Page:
I chose four of my favorites LPs for critical listening:

London LDR 71047, Copland Dance Symphony, “Fanfare for the Common Man

The Detroit Symphony Orchestra w/Antal Dorati Conducting.(1981)

WaxTime 771743, “Frank Sinatra Sings for Only the Lonely,” original Capitol W 1053-(1958)

Columbia PC8271,Miles Davis, “Sketches of Spain.” (1959) original LP

EPIC 34188,“Boston,”CBS Master Sound, Half Speed Mastered (1976 with full dynamics)

I started with Copland’s,“Fanfare for the Common Man” and compared it to my AVID/SME systemI immediately noticed an increase in detail, more air and separation of instruments. When the opening bass drum hit I knew this arm /table combo was properly named Avenger. Wow! It was so powerful and yet defined that I couldn’t keep the smile off my face. Then came the famous opening trumpet phrase..There, in all its glory, was the common man rising with hope for a future, a hope that his family could and would do was worth his back breaking toil, all of this, and how it defines America, was brilliantly captured by Copland. The purity of that opening trumpet was captured effortlessly with full dynamics and solidity. I was truly in awe at what I was hearing. 

I briefly wrote earlier about the different approaches to dealing with vibrations and how each approach has issues that need to be dealt with. On the next cut I played from PROPRIUS 7762, “Cantate Domino,” side B cut no.2, I encountered an issue with the VPI approach: suddenly there was an increasingly loud low frequency distortion: I quickly grabbed the remote and turned down the volume to avoid any possible damage to my speakers. Feedback had struck.

Two other reviewer friends happened to be there to witness this event; Karl Sigman from Audiophilia, and friend and neighbor, Stereophile’s Jim Austin. I had been playing the system at loud volume levels for about two hours without any feedback at all. It seems that the “Contate Domino” was recorded at a lower volume than typical LPs but with substantial lower bass output. I had to use appreciably more gain to achieve the appropriate volume for this recording, and that’s when the feedback kicked in.

Prior to this listening session, I discovered this feedback issue and thought I had solved the problem by placing rubberized/absorptive footers under the Avenger’s legs, or so I thought. Jim Austin who is a lot more knowledgeable about this topic than I was, explained the possible reasons for the feedback and potential solutions. Somehow at high volumes with this bass-heavy track, the vibrations emanating from the speakers were making their way back to the stylus, creating positive feedback a la Hendrix. The question was, how was the speaker’s output getting back to the stylus? Was it directly, through the air, or was it possible that the location of the turntable being positioned close to the corner, where bass room modes are strongest contributed to the problem? Or, were the speakers causing the floor to vibrate traveling up the rack and into the turntable?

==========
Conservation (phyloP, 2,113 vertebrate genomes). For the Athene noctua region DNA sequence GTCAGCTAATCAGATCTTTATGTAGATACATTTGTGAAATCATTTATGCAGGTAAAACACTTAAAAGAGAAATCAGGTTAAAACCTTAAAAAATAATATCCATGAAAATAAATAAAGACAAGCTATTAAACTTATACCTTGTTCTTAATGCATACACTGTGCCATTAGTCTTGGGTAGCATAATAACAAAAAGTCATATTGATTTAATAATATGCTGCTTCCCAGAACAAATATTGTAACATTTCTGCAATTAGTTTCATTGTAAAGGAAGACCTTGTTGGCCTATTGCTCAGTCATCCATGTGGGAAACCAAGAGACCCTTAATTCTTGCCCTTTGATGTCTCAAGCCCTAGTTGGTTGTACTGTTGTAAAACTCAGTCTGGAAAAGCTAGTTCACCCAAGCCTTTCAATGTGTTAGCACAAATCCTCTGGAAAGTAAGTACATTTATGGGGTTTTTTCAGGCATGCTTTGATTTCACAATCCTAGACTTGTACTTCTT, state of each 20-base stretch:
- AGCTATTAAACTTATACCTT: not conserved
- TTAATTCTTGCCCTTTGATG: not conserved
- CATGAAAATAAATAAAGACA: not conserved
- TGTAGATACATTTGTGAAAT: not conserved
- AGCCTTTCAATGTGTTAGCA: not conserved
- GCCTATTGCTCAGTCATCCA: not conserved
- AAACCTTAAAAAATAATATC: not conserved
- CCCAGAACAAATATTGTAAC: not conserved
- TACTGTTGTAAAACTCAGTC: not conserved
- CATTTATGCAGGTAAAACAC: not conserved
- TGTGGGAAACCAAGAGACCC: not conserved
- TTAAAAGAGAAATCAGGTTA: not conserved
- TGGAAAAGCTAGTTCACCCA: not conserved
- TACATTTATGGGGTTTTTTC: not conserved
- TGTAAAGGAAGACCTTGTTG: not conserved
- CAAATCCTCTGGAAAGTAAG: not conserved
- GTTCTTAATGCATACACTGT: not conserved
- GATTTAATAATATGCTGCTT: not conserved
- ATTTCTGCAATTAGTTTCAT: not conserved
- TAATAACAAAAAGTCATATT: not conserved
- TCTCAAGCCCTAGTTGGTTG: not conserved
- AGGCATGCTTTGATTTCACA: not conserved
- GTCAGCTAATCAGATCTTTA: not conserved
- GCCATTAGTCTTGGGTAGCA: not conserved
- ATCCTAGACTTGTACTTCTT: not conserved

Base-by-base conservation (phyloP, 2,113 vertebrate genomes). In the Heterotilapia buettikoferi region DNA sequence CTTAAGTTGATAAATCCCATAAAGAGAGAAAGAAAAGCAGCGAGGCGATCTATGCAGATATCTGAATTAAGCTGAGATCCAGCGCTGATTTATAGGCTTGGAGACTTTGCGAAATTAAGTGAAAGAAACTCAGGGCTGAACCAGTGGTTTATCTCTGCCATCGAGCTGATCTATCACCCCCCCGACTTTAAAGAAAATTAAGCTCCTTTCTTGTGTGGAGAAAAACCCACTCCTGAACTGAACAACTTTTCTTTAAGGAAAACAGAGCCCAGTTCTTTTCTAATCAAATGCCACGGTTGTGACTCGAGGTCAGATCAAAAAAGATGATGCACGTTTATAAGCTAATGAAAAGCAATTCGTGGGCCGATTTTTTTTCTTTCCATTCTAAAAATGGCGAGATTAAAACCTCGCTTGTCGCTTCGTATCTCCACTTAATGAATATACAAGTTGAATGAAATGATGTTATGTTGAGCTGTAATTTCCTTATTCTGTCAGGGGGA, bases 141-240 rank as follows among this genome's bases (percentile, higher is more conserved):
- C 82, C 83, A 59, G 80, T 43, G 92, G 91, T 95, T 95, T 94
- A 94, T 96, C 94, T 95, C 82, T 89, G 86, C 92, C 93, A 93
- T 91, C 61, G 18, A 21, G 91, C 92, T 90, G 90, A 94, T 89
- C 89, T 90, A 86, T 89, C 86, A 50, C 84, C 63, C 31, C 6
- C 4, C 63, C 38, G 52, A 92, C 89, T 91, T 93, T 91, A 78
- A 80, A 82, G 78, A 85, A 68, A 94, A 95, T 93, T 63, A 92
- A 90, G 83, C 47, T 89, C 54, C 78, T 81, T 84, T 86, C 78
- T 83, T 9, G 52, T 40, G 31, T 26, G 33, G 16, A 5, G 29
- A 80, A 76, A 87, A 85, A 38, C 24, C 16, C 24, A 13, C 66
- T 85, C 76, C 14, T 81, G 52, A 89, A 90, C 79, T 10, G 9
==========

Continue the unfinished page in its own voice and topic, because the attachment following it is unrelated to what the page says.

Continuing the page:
When I contacted Mat Weisfeld and explained to him what we heard he was very surprised and suggested that the problem might be due to the location of the table causing a room interaction with airborne vibration on the cartridge. He said that he would send a set of VPI footers that should take care of this problem.

In my room there is very little space for moving the location of the turntable. As it turned out a few inches made quite a difference. After making adjustments in the location of the turntable, by shifting the rack six inches further from my listening position, and placing additional vibration absorbing devices under the rack, at floor level, the problem was solved. Whatever volume I now required was achievable without the dreaded feedback rearing its ugly head. I don’t know if it was the location shift or the additional absorptive floor footers under the equipment rack, the problem stopped. Often one reads about the importance of the listening room and how equipment sounds in different in different environments.This experience definitely confirmed that. Back to listening, thank you.

My Avenger.

My Avenger.